Pickles have supposedly been around for over 4,000 years when the technique was developed as a way to preserve produce and extend their shelf life for storing and/or transport.
Like most vegetables, pickles are almost all water and have very little fat or protein. They also have a high concentration of vitamins because the salty brine draws out the water from the pickles and are a source of both calcium and potassium. But we also want to make you aware that pickles are brimming with salt. Just one large dill pickle has more than 2/3 of the ideal amount of sodium an average adult should have for the whole day. And we all know, too much salt in one’s diet can result in several health issues over time.
In the US, pickles are lately becoming an almost obsessive craze, and the pickle mania keeps expanding its frontiers into a growing hodgepodge of products. As this NYT article reports: “Though some pickle-spice foods have existed for decades, the versatility of the flavor and its virality on social media have helped the products flourish.” Pickles, a social media sensation? Apparently, yes! And, frankly, when you start digging into the subject and realize the levels of enthusiasm and friendliness that these punchy veggies have awakened in most Americans, you quickly conclude that these classic cukes are unquestionably one of the nation’s favorite ingredients.
Pickles Left and Right
We could say that a pickle fascination is sweeping the nation, with dill pickle toppings and seasonings in such high demand that they’re appearing on popcorn, chewing gum, seeds, and nuts. Wanna order a pickle pizza with a side of pickle potato chips and wash it down with a pickle beer? Possible. Need dessert? Choose from pickle cotton candy, pickle ice cream, and pickle marshmallows.
History tells us that the inclination of English speakers toward this sour specialty isn’t a recent phenomenon. As this Bon Appétit review explains, the [somewhat unclear] origin and meaning of the idiom “in a pickle” takes us back to the sixteenth century, with theories involving all-time stars like Shakespeare, among others.
Since Dutch farmers started growing cucumbers in Brooklyn in the 17th century that were eventually pickled and sold, and then surges of Eastern European Jewish immigrants brought kosher dill pickles to New York City, the association between The US and pickles (mostly cucumbers) has assembled a broad variety of genres, stories, and interconnections of all sorts:
Because this is just the beginning… have you ever played pickleball (1965)? A paddle sport widely practiced across America these days that got its name as “a reference to the thrown-together leftover non-starters in the “pickle boat” of crew races” in the WA state area. And the “pickle boat” is the last boat to finish in a race.
“The term is said to have come from a practice of the fishing fleets, when the last boat of a flotilla to return to port was the boat that stayed at sea while the crew “pickled” the catch with brine. From that came the pickle boat in competitive rowing.”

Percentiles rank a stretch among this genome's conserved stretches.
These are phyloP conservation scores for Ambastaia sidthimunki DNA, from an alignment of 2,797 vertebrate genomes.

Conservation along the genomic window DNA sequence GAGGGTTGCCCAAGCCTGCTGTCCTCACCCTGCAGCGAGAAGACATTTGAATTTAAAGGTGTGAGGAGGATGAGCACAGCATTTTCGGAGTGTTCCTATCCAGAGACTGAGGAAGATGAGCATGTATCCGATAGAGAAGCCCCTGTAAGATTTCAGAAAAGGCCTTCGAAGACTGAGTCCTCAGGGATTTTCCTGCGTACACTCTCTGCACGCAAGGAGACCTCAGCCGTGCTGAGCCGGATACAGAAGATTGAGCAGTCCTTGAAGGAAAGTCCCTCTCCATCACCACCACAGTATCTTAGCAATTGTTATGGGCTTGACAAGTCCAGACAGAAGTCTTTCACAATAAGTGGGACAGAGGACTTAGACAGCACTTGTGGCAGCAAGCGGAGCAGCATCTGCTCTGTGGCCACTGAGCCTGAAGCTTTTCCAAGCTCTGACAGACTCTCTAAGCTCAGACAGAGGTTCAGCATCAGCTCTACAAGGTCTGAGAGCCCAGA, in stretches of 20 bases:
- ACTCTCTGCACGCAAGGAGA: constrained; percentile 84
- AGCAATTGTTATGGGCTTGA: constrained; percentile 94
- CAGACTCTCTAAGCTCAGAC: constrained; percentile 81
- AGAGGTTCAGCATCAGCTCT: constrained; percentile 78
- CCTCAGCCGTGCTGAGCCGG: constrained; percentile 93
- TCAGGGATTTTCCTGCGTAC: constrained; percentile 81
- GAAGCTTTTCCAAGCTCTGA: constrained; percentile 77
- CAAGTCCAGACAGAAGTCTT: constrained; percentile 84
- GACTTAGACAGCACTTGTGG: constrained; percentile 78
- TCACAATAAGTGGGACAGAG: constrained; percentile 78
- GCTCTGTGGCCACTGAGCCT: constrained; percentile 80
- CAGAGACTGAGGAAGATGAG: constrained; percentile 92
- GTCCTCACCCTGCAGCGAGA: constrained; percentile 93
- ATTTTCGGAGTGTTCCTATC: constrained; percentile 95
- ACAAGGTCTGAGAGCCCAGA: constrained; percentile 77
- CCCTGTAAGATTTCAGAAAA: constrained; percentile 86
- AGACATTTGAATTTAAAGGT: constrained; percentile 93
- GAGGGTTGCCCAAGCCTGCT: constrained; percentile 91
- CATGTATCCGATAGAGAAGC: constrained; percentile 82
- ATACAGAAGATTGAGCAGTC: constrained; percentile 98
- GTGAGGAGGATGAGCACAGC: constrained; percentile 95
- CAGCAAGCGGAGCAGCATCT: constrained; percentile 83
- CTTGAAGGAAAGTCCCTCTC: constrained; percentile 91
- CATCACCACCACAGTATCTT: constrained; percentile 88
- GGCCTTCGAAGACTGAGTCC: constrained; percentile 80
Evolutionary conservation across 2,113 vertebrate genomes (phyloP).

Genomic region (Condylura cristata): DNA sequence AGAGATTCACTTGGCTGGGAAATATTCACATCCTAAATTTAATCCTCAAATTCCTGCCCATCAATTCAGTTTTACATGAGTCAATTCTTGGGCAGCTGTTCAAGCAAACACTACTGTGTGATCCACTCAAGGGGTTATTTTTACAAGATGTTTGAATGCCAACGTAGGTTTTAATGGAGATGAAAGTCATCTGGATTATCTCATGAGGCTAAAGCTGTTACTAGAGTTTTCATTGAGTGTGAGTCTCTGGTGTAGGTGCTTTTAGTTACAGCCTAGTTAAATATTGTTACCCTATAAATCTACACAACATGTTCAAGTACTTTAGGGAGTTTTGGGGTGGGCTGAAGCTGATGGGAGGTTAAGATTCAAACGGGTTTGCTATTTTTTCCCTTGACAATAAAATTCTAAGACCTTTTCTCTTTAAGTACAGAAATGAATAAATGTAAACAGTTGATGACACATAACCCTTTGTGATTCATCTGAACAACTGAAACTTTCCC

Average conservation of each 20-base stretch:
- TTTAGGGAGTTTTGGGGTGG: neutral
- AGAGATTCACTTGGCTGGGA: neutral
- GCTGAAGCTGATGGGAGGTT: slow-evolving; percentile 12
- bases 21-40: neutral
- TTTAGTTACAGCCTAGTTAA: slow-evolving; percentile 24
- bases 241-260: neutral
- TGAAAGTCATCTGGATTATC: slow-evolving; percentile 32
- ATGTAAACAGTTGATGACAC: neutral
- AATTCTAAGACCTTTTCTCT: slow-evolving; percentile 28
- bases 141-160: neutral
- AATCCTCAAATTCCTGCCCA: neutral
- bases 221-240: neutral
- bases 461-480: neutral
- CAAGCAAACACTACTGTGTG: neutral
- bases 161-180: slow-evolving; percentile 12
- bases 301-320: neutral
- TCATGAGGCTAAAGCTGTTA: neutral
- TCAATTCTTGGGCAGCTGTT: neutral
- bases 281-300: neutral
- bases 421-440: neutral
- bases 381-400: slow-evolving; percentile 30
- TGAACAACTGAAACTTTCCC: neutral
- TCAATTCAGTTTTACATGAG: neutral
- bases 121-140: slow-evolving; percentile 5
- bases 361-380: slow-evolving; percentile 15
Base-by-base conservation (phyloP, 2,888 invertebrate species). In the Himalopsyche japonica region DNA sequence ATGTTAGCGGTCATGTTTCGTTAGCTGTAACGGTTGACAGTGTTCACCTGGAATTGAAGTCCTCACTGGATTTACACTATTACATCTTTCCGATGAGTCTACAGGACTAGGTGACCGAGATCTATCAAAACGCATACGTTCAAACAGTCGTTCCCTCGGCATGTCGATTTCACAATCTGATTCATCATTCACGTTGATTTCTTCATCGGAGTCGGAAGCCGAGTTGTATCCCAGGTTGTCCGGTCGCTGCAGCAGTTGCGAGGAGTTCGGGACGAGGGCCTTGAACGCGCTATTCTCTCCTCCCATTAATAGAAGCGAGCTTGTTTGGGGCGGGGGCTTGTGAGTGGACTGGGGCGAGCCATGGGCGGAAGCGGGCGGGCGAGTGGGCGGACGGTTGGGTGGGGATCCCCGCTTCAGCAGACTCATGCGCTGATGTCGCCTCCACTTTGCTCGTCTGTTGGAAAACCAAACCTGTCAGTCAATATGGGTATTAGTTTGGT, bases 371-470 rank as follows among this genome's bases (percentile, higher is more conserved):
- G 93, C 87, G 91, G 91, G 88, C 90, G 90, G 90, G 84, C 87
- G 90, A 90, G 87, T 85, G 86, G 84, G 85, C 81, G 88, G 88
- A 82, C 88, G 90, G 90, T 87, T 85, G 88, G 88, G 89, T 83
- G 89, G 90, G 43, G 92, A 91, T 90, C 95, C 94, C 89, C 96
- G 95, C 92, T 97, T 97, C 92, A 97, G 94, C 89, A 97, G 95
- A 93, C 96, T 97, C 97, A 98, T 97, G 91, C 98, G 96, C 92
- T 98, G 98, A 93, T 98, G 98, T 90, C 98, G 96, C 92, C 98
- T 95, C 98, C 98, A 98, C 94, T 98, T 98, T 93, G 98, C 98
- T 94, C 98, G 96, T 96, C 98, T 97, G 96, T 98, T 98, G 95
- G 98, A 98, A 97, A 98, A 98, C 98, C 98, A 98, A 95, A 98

Or perhaps you are a serious baseball fan? Then you may know the story, also published in The New York Times on May 10, 1968, that narrates the use of pickle brine to turn a soft-handed young pitcher into a Hall of Famer! Here is a copy of the original paper. In that case, you may also be familiar with the Portland Pickles, and what recently happened to Dillon, their beloved team’s mascot.
Furthermore, if you live in the northern half of the continental USA, or somewhere where snow and ice aren’t uncommon events during the winter, you may still not know that pickle brine is on your side when it comes to keeping the roads accessible. Learn more here.
Wait, you said you enjoy watching a funny movie every once in a while? I personally had a good time watching An American Pickle (casting the brilliant Seth Rogen) last weekend. Older filming productions on the topic include: “The Pickle Recipe” in 2016 and “The Pickle” in 1993. Look them up! Or are you more of a cartoon aficionado? This 25th-anniversary retrospective of the world-famous comic strip by Brian Cane will have you falling out of your comfy chair.
Let’s be honest, Spanish pickles aren’t nearly as entertaining as American ones, but they are equally tasty! The term “encurtidos” embraces several vegetables that have been pickled with some sort of brine. Olives, small cucumbers, little ‘cocktail’ onions, and guindilla peppers are among the most popular, easily found in any “la hora del vermut” assortment. But multiple ingredients can be used, and the diversity of options sold in grocery stores is staggering.
What type of sherry wine pairs best with pickles?
The same NYT article we referred to above covering America’s adoration for pickles reads:“Pickle flavor hits all the right notes for people—especially those under 40—who are looking for bigger, bolder, brighter and sourer flavors, food and beverage researchers said.” And continues “It’s a tanginess that appeals to a lot of consumers, especially younger ones.” Well, if you enjoy tangy food, we have your kind of wine: dry, biologically (under Flor yeast) aged sherry.